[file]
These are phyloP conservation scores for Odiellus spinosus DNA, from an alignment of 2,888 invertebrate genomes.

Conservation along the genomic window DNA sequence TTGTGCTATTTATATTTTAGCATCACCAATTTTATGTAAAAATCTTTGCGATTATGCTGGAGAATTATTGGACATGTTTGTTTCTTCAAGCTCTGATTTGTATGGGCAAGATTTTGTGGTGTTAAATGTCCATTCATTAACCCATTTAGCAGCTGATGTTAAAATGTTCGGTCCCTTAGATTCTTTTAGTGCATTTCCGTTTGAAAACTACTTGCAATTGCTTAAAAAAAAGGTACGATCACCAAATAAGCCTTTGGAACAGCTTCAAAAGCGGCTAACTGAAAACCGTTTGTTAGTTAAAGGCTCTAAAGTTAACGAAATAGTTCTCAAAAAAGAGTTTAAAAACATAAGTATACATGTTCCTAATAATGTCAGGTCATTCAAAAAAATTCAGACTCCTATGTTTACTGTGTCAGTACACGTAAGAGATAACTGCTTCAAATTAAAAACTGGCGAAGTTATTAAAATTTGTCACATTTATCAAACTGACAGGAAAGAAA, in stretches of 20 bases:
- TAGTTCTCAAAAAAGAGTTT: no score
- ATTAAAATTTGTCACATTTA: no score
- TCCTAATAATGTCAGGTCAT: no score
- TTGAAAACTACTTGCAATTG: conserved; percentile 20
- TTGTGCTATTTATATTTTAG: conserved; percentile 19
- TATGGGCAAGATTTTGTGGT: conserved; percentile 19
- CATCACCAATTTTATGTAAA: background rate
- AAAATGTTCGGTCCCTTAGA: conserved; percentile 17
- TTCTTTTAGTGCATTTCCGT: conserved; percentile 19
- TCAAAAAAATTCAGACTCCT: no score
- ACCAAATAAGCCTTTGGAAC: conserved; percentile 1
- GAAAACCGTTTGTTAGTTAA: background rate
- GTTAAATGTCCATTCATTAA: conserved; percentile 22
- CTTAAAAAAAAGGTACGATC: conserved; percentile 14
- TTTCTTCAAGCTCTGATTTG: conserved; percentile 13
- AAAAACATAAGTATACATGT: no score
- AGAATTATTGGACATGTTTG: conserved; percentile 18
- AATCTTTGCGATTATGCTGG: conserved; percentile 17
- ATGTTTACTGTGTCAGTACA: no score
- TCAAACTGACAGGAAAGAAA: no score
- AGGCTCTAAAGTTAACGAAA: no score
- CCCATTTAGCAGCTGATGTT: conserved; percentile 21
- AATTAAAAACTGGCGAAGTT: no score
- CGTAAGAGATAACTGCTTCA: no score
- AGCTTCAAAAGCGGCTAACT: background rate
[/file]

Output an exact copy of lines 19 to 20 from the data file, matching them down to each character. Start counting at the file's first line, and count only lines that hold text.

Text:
- AGAATTATTGGACATGTTTG: conserved; percentile 18
- AATCTTTGCGATTATGCTGG: conserved; percentile 17